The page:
The effects of the 5-HT3 antagonist, alosetron, on brain serotonin synthesis in patients with irritable bowel syndrome.
Author(s): Nakai A, Diksic M, Kumakura Y, D'Souza D, Kersey K
Affiliation(s): McConnell Brain Imaging Centre, Montreal Neurological Institute, McGill University, 3801 University Street, Montreal, QC, Canada H3A2B4.
Publication date & source: 2005-04, Neurogastroenterol Motil., 17(2):212-21.
Publication type: Clinical Trial; Randomized Controlled Trial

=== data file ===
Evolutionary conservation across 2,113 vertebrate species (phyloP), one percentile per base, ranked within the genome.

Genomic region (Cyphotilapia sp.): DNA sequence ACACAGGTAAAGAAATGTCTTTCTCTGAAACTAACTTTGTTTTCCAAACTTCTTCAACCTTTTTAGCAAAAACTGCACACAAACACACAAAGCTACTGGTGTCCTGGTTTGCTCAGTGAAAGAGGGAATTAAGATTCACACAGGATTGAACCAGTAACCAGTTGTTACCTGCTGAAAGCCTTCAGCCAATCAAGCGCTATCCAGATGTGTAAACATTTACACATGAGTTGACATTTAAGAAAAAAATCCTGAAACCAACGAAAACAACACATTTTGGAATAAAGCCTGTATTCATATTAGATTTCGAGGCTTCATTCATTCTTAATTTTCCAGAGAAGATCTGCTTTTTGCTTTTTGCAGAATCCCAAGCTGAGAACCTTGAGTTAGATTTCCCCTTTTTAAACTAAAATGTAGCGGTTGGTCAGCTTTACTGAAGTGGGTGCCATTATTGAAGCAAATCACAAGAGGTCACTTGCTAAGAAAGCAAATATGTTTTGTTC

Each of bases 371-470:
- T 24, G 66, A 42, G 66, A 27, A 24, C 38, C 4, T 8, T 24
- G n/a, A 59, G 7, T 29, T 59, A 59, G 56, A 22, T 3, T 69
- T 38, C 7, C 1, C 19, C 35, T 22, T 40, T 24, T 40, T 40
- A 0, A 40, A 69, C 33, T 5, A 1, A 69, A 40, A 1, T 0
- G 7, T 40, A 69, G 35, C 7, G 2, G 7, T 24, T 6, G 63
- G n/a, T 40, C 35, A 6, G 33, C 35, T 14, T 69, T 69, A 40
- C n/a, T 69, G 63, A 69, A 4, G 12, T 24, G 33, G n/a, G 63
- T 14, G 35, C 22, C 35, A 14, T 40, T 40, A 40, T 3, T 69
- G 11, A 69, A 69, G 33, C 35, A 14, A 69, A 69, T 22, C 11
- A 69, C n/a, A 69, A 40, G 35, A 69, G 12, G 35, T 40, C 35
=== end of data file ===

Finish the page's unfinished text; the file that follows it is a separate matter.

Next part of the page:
Serotonin (5-HT) plays an important role in the pathophysiology of irritable bowel syndrome (IBS). Using alpha-[(11)C]methyl-L-tryptophan-positron emission tomography (PET), it was demonstrated that brain 5-HT synthesis is increased in patients with IBS, in a gender-specific manner. The aims of the study were to evaluate the effects of alosetron on brain 5-HT synthesis in patients with IBS. Six male and five female non-constipation-predominant IBS patients were enrolled. The subjects received alosetron or a placebo for 14 days, separated by a 2-week washout period. On day 14, rectal distensions commenced just prior to the PET scan (which was performed for 80 min), and continued for 20-min periods. The functional images were analysed with SPM99. Alosetron vs placebo treatments, in a randomized, double-blinded, crossover manner, were studied. 5-HT synthesis was greater in several regions in the males than in the females during the alosetron treatment, whereas there was no region in which the females had greater synthesis. There were significant gender-treatment interactions of synthesis in the cingulate gyrus, caudate nucleus, globus pallidus, and cerebellum. The gender differences in the effect of alosetron on brain 5-HT synthesis may be related to the gender differences in the efficacy of alosetron.